Agriculture is essentially a rain-fed activity; roughly, 80% of cultivated land across the globe is rain-fed, accounting for 60% of the world’s crop production. The remaining 20% land obtains water from irrigation systems, contributing to 40% of global crop production, but representing large amounts of water use in many regions. If irrigation withdrawals have decreased over the 2000s, they still represent over 40% of total withdrawals for nearly half of OECD countries.

Agriculture water use is particularly problematic because of its relative inefficiency compared to that of other sectors, due to ageing infrastructures, inadequate irrigation technologies, and the under-pricing of water resources. In many regions, water is over used and irrigation infrastructures are subject to high leakage rates. Flood irrigation leads to losses and excessive evaporation, with low production per water drop compared to more efficient pressurised irrigation systems that use sprinklers and drip. Persistent inefficiency is driven by the fact that irrigating farmers in most countries do not pay for the full cost of water use. In South Korea, one of the top water-stressed OECD countries, farmer do not pay for irrigation water. In many other OECD countries, water prices do not cover the cost of water delivery; ideally they should reflect the full cost of water, covering the operations and maintenance, and the costs of scarcity and environmental externalities. The result is losses of water, water intensive crops being planted under inefficient irrigation systems.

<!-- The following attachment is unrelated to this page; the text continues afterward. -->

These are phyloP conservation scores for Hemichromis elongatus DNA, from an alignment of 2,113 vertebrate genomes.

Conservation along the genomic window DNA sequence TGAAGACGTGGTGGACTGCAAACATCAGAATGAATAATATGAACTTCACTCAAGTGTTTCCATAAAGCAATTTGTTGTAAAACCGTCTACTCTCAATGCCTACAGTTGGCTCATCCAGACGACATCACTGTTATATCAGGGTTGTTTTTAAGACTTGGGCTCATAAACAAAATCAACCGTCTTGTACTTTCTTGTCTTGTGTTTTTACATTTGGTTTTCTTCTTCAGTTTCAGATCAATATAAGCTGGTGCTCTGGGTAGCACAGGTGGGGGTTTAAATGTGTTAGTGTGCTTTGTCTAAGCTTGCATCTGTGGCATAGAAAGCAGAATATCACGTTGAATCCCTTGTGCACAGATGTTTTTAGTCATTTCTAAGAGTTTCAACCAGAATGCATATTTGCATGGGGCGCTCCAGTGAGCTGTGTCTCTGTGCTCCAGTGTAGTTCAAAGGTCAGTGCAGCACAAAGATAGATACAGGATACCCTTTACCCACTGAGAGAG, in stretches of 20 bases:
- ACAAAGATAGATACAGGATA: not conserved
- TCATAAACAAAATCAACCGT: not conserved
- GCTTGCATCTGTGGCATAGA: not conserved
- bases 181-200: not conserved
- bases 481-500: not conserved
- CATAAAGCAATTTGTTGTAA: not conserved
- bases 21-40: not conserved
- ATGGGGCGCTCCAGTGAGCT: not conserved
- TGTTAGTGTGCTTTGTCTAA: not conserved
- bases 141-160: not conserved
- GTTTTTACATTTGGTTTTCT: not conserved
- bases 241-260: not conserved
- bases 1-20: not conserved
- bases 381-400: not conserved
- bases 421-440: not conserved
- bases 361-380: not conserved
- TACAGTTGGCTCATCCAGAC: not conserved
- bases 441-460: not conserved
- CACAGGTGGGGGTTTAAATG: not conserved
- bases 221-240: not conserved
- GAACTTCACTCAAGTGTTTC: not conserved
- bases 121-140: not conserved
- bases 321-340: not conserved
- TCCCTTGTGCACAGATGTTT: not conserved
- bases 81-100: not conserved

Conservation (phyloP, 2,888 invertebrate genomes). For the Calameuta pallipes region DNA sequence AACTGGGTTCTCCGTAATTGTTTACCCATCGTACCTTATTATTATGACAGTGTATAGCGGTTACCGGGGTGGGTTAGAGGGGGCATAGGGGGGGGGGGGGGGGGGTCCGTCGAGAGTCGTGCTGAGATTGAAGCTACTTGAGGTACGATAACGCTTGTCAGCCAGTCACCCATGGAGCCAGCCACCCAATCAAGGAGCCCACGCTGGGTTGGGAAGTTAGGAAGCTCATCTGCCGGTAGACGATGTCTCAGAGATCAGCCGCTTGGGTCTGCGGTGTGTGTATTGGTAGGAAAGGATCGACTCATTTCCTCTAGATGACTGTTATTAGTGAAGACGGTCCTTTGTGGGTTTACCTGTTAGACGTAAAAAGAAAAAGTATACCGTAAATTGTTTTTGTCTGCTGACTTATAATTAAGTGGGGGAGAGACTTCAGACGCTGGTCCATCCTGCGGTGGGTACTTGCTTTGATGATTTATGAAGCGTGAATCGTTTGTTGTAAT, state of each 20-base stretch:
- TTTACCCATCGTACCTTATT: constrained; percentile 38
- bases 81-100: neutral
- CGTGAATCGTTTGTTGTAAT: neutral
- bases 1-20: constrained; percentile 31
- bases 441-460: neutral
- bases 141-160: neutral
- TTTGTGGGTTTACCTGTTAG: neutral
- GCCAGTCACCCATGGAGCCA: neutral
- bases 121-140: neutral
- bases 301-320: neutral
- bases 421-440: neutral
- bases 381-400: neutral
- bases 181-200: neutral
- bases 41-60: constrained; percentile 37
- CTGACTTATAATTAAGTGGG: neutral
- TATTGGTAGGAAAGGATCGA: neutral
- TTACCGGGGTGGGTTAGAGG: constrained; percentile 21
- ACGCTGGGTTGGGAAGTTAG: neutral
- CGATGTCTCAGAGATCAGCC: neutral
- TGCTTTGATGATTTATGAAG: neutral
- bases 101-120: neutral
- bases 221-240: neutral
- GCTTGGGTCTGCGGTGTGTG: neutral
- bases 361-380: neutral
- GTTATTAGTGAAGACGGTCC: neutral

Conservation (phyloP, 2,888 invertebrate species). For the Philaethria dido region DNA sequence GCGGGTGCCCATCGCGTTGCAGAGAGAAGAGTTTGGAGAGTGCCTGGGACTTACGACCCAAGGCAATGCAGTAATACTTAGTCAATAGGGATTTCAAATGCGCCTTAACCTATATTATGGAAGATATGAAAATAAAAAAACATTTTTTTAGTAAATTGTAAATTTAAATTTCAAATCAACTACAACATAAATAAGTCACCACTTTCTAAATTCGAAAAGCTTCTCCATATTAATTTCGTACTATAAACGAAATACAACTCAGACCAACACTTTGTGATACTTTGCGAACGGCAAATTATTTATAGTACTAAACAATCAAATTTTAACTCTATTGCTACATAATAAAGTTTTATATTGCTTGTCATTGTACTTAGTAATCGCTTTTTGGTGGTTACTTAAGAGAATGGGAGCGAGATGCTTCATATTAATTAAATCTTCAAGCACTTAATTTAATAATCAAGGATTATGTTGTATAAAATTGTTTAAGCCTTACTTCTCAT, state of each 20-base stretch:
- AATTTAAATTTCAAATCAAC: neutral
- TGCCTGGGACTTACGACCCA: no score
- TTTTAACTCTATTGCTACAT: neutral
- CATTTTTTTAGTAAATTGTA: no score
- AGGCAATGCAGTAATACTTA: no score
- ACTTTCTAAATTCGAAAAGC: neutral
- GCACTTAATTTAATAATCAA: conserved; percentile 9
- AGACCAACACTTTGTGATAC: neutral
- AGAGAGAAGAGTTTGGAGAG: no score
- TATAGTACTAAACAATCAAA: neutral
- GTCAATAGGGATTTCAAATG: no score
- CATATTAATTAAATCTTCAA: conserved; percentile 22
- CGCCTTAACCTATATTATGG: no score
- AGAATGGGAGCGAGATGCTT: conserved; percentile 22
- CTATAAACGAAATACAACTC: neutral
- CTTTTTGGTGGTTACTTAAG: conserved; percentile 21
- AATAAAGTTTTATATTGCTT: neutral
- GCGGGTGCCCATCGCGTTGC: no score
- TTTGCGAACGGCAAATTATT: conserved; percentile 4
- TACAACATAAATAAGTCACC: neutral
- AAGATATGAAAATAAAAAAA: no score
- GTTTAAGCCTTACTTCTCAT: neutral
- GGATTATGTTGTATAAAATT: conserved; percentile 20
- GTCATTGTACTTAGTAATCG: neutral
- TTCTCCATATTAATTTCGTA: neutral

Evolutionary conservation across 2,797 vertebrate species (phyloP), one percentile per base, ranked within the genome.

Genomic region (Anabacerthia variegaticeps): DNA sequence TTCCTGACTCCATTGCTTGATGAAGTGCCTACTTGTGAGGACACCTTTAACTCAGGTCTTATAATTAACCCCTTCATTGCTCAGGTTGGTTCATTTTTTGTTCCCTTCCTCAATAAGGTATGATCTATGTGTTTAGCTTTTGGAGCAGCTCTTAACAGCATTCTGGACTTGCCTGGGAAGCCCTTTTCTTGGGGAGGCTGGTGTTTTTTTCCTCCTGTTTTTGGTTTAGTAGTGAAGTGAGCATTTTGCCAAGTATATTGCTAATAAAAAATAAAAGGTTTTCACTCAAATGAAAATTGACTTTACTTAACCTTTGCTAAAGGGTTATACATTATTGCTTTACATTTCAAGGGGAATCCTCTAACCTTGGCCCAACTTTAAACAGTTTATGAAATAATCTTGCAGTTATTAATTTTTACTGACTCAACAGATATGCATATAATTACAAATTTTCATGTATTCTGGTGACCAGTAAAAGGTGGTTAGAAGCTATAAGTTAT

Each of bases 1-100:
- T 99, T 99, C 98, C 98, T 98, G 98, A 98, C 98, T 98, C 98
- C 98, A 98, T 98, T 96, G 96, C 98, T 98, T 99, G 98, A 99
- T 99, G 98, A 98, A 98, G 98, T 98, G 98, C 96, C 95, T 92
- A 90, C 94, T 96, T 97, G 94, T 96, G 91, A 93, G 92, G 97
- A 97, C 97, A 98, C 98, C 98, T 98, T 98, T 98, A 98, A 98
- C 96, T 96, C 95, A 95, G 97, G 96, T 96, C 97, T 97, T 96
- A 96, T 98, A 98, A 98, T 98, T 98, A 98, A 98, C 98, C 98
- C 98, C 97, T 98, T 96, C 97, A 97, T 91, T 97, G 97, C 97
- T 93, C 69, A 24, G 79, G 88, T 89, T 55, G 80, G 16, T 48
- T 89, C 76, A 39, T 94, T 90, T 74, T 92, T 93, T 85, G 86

Intensive groundwater pumping in semi-arid areas is another example of agriculture water “misuse”. Groundwater does play a major role to support agricultural productivity in many regions, notably by increasing its resilience to long term droughts. Yet, intensive groundwater pumping for irrigation in certain regions depletes aquifers beyond natural recharge, and can generate significant negative environmental externalities, with large economic impact on the sector and beyond. Groundwater-based irrigation in California clearly contributed to mitigate the impacts of a 4 year drought on agriculture. But its continued use has led to rapid drops in water tables, and major environmental effects, including coastal salinity intrusion and land subsidence. 3